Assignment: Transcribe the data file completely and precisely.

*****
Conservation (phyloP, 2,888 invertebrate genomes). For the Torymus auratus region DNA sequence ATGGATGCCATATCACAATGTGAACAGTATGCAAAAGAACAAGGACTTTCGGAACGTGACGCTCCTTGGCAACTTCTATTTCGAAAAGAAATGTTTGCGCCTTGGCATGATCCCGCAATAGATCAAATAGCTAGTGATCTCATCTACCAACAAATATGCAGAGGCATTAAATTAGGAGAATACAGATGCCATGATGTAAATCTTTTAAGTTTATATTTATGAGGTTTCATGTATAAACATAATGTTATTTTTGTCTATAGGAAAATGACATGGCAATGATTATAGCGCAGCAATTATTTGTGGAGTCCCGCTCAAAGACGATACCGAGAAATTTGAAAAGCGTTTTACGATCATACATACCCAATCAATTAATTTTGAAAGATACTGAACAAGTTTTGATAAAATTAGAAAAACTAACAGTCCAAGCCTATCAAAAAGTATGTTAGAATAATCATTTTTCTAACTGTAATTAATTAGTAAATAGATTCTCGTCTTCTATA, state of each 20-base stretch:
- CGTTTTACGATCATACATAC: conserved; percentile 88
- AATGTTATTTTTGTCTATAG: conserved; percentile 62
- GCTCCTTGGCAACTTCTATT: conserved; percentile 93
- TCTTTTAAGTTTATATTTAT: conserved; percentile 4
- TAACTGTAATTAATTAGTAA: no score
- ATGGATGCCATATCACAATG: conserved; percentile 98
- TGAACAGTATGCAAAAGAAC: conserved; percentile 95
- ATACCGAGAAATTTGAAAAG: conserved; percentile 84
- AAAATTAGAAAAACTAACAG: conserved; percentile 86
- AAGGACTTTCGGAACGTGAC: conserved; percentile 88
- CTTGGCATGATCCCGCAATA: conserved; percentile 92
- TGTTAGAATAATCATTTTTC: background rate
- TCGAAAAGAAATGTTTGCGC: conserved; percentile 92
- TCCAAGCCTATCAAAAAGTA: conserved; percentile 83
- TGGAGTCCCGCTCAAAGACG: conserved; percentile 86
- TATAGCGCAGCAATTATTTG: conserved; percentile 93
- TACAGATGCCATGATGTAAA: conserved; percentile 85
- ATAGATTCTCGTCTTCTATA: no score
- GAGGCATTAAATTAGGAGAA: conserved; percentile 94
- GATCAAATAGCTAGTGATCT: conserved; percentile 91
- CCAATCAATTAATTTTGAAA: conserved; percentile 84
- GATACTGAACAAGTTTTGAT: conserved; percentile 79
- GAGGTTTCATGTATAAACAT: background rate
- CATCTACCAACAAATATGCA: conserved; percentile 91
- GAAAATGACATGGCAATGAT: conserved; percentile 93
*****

Conservation (phyloP, 2,888 invertebrate genomes). For the Torymus auratus region DNA sequence ATGGATGCCATATCACAATGTGAACAGTATGCAAAAGAACAAGGACTTTCGGAACGTGACGCTCCTTGGCAACTTCTATTTCGAAAAGAAATGTTTGCGCCTTGGCATGATCCCGCAATAGATCAAATAGCTAGTGATCTCATCTACCAACAAATATGCAGAGGCATTAAATTAGGAGAATACAGATGCCATGATGTAAATCTTTTAAGTTTATATTTATGAGGTTTCATGTATAAACATAATGTTATTTTTGTCTATAGGAAAATGACATGGCAATGATTATAGCGCAGCAATTATTTGTGGAGTCCCGCTCAAAGACGATACCGAGAAATTTGAAAAGCGTTTTACGATCATACATACCCAATCAATTAATTTTGAAAGATACTGAACAAGTTTTGATAAAATTAGAAAAACTAACAGTCCAAGCCTATCAAAAAGTATGTTAGAATAATCATTTTTCTAACTGTAATTAATTAGTAAATAGATTCTCGTCTTCTATA, state of each 20-base stretch:
- CGTTTTACGATCATACATAC: conserved; percentile 88
- AATGTTATTTTTGTCTATAG: conserved; percentile 62
- GCTCCTTGGCAACTTCTATT: conserved; percentile 93
- TCTTTTAAGTTTATATTTAT: conserved; percentile 4
- TAACTGTAATTAATTAGTAA: no score
- ATGGATGCCATATCACAATG: conserved; percentile 98
- TGAACAGTATGCAAAAGAAC: conserved; percentile 95
- ATACCGAGAAATTTGAAAAG: conserved; percentile 84
- AAAATTAGAAAAACTAACAG: conserved; percentile 86
- AAGGACTTTCGGAACGTGAC: conserved; percentile 88
- CTTGGCATGATCCCGCAATA: conserved; percentile 92
- TGTTAGAATAATCATTTTTC: background rate
- TCGAAAAGAAATGTTTGCGC: conserved; percentile 92
- TCCAAGCCTATCAAAAAGTA: conserved; percentile 83
- TGGAGTCCCGCTCAAAGACG: conserved; percentile 86
- TATAGCGCAGCAATTATTTG: conserved; percentile 93
- TACAGATGCCATGATGTAAA: conserved; percentile 85
- ATAGATTCTCGTCTTCTATA: no score
- GAGGCATTAAATTAGGAGAA: conserved; percentile 94
- GATCAAATAGCTAGTGATCT: conserved; percentile 91
- CCAATCAATTAATTTTGAAA: conserved; percentile 84
- GATACTGAACAAGTTTTGAT: conserved; percentile 79
- GAGGTTTCATGTATAAACAT: background rate
- CATCTACCAACAAATATGCA: conserved; percentile 91
- GAAAATGACATGGCAATGAT: conserved; percentile 93